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New Study Greenlights Self-Swab Pap Tests for Transmasculine Patients

The latest in medicine recommends that folks who need pap tests should get them every three years. For many transmasculine people, that averages out to about never. The experience can be so uncomfortable that many skip going.

But a new study out of Fenway Health in Boston suggests an alternative to the dysphoria-inducing HPV screenings.

Self-swab testing for HPV could be a good alternative to pap tests for transmasculine people, says Sari Reisner, principal investigator of the study and Assistant Professor of Pediatrics at Harvard Medical School and Boston Children’s Hospital, also in the Department of Epidemiology at Harvard T.H. Chan School of Public Health.

”Basically, because we see a high proportion of transmasculine folks who are not getting screened, [we] talked to people and found out some of the challenges associated with that,” Reisner tells INTO.

Some said the gendered nature of testing discouraged them from getting screened. For others, the exams were physically painful because hormones can cause vaginal atrophy. And transmasculine people often face discrimination and misgendering by healthcare workers.

Self-swab screening aims to remove those barriers. And Reisner’s study shows it’s effective.

Reisner’s study looked at 131 participants. The self-swab test was able to detect 70 percent of HPV cases. Provider-collected tests are still the gold standard, says Reisner. Those have an 86 detection rate.

So why use the less effective self-swab tests? They’re far better than nothing at all, says Reisner. And of course, they’re more comfortable for many.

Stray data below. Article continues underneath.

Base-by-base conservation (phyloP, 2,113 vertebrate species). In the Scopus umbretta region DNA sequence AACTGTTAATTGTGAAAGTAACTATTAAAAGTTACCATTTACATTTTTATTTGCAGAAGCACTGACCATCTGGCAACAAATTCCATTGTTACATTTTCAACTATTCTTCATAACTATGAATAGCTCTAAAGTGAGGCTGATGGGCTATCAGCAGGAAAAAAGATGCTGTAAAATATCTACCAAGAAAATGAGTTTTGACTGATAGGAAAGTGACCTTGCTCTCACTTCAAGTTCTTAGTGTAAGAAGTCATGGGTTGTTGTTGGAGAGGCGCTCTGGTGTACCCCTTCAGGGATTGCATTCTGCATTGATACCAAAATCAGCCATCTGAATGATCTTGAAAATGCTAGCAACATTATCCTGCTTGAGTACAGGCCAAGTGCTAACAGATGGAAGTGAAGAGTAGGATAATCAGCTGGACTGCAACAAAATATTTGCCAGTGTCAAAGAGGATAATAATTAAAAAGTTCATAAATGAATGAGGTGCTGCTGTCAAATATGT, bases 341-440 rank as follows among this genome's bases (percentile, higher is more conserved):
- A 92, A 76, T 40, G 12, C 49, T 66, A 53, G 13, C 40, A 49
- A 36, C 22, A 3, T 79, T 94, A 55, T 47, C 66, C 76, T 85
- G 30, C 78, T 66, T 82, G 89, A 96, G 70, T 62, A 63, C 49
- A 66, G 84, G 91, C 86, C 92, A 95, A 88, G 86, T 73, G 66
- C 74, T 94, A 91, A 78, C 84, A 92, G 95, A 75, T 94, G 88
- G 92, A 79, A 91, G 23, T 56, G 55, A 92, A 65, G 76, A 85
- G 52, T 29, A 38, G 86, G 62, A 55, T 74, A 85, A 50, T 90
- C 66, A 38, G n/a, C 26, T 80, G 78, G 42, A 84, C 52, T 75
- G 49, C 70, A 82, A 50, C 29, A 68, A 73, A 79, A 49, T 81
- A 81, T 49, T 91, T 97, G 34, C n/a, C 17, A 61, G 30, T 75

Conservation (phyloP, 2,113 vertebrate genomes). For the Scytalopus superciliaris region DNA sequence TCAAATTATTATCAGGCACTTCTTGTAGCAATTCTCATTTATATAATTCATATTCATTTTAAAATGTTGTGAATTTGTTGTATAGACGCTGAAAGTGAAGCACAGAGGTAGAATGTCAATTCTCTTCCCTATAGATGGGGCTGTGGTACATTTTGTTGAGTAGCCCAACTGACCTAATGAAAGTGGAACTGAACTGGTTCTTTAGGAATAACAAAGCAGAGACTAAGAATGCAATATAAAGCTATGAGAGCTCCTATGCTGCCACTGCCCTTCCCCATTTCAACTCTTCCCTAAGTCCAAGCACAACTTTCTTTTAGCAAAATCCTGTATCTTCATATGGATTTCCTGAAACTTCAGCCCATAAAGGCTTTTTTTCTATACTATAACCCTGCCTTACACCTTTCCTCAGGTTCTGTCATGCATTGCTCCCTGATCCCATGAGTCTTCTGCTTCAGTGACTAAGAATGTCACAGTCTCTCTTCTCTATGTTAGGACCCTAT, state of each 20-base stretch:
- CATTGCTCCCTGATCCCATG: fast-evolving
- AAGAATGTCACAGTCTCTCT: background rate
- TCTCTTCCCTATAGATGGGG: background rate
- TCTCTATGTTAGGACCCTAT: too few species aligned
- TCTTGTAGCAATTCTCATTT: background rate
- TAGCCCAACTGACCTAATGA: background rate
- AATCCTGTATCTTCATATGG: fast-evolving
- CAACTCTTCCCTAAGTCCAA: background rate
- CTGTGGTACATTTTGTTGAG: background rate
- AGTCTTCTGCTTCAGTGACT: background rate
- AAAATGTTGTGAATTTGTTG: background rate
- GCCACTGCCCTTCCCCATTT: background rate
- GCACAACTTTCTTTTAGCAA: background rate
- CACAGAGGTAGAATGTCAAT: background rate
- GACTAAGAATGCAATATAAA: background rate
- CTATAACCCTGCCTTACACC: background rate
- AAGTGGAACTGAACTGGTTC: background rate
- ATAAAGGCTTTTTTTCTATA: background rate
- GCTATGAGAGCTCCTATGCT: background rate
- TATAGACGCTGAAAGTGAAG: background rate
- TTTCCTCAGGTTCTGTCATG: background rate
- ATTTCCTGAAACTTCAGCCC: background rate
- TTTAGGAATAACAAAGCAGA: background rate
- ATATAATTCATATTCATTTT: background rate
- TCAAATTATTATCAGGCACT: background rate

“It’s a harm reduction approach to getting people screened,” says Reisner.

Over 90 percent of participants favored the self-swab method over the provider-collected screening, according to the study.

“The common piece of this was really around saying ‘Thank you for providing gender-affirmative care,’” Reisner says. “‘That was the best pap test I’ve ever had.’”

Self-swab HPV screening is nothing new. It has been used by female cisgender patients with similar success. Multiple studies have shown that self-swab tests offer an effective alternative for in communities where lack of trust in doctors may prevent cisgender women from seeking pap tests.

Reisner hopes the study prompts creative thinking about gender-affirming care.

“The study is really done with community at all levels,” he says. “The slogan is ‘hands on health’ and ‘taking my health into my own hands.’ And those were developed by our task for, which is mostly transmasculine folks. I think that notion of taking one’s health in one’s own hands is part of what this is.”

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